Economic Sustainability And Economic Development

1913 Words8 Pages
Sustainable. Often heard used as a marketing buzzword to boost sales or win votes, it is firmly ingrained in the contemporary public psyche. A term first largely introduced by the 1987 Brundtland Report (by The World Commission on Environment and Development) who defined and politicized the term ‘sustainable development’, ‘sustainability’ has since taken on numerous connotations. Ecological sustainability refers to the robustness of our ecosystems and the ability to maintain or enhance our planet’s unique biodiversity. Economic sustainability is defined by Cato as continued economic development while not degrading our planet’s ecology (Cato, 2011), however not all definitions accord such a large role to the ecological state of our planet.…show more content…
Where environmental problems are concerned, the neoclassical approach does not account for the market failure that occurs when all individuals are making decisions to achieve their personal ‘greatest happiness’. While theoretically this leads to a balanced optimum market; exclusivity, non-excludability, externalities, imperfect information, inappropriate government regulations and prisoners’ dilemma all prevent the macro-economic market from reaching a true pareto optimum (Goodland et. al, 1987) as predicted by the paradigm. In environmental terms, market failure results in an array of impacts of varying significance that are often amplified by the globalized macro-economy and our planet’s vast social inequity. For example, an externality such as air pollution may not directly affect the consumer, but can have adverse impacts on the local environment where the product was produced. This impact is often not reflected in the market value of the product, altering marginal cost curve and undermining the possibility of reaching an optimal market. In addition, the impacts of market failure often disproportionately affect the poorest communities and amplify social inequity. The neoclassical paradigm is thus fundamentally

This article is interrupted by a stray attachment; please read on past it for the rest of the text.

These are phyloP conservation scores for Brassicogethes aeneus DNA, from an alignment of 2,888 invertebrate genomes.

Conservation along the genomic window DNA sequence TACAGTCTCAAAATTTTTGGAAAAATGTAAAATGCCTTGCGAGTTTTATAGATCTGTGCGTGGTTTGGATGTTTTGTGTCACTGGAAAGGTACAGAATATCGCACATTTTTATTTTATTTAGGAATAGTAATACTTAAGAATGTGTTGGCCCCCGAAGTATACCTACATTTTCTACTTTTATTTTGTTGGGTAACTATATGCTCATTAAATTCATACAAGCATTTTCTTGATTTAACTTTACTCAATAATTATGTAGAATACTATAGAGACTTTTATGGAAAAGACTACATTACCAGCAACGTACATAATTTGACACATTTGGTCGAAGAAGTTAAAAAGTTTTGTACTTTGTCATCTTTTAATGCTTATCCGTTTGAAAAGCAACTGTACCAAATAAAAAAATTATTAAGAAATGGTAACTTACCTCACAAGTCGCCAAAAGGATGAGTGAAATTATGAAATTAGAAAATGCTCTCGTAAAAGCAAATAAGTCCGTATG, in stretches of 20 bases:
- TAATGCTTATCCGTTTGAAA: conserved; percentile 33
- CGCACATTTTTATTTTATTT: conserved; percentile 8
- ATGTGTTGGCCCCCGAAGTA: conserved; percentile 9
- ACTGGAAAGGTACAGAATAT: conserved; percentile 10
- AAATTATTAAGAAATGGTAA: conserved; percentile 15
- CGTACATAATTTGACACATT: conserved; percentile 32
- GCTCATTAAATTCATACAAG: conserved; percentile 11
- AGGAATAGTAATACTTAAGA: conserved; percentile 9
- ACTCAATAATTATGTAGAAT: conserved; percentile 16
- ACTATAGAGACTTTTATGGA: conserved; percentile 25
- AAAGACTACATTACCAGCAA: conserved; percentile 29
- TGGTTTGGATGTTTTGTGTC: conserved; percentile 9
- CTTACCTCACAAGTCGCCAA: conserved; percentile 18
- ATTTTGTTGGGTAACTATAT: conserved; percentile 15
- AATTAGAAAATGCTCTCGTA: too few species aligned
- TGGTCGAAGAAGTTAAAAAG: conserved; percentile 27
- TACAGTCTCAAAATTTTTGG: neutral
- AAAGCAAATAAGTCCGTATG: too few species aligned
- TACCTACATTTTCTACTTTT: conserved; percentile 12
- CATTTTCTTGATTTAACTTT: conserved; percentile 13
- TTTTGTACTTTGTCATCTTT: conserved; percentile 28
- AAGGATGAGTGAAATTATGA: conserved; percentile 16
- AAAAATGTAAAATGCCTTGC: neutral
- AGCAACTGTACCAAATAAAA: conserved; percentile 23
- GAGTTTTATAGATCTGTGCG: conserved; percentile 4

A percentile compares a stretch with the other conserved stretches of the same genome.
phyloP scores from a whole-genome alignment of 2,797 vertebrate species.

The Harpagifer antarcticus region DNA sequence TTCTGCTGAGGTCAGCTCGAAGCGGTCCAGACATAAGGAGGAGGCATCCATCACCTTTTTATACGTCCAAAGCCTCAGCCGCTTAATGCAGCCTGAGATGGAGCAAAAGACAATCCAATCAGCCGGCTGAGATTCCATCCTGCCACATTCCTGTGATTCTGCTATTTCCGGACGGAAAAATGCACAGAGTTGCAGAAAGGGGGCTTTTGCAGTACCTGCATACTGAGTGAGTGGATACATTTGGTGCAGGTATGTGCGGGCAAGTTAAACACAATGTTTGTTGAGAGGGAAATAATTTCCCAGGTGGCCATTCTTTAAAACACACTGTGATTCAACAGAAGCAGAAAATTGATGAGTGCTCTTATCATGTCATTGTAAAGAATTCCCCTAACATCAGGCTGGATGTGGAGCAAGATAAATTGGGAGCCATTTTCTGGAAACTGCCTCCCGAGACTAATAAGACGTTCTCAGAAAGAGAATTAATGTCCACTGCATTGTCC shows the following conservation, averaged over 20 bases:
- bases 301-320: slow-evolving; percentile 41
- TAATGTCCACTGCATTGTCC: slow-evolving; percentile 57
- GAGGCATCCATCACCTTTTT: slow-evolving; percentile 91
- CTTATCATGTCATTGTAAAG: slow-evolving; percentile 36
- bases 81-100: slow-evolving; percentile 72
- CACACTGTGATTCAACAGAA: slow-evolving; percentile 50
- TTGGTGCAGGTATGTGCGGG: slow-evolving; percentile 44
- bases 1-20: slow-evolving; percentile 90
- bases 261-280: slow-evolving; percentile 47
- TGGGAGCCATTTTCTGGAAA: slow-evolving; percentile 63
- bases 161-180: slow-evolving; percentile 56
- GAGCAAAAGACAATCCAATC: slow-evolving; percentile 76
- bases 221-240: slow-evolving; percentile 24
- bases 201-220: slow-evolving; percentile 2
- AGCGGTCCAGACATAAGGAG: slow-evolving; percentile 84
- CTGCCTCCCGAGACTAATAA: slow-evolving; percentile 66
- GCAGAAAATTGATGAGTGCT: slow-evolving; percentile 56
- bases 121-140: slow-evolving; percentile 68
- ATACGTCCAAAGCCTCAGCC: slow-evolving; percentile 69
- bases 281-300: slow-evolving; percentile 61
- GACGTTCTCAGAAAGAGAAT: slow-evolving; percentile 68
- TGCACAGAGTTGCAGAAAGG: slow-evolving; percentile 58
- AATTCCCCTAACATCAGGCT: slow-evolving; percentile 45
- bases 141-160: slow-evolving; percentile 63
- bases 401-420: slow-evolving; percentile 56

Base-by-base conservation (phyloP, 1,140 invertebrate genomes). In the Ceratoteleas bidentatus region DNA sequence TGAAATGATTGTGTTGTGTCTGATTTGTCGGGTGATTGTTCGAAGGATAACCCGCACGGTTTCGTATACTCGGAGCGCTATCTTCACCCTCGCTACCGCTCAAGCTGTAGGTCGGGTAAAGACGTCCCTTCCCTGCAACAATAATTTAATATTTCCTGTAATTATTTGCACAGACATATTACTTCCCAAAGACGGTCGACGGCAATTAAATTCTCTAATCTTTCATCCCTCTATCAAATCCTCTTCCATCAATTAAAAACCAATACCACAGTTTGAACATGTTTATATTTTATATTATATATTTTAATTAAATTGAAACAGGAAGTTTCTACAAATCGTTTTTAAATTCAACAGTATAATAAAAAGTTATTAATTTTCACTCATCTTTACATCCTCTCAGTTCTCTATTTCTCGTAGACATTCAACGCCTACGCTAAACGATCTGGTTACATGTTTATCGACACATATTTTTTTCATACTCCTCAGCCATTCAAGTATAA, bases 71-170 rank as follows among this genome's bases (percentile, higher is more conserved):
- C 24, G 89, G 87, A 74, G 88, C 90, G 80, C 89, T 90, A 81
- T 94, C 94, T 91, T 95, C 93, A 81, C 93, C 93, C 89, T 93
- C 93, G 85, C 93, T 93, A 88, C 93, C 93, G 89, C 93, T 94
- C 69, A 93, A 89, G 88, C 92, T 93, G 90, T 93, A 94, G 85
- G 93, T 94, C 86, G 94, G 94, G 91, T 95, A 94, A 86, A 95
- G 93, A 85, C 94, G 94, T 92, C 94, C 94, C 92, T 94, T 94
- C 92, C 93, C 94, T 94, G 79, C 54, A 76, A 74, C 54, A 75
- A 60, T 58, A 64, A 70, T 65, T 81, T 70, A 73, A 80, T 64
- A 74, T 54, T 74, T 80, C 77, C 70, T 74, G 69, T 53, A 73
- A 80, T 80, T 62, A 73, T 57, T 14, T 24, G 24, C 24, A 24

Open Document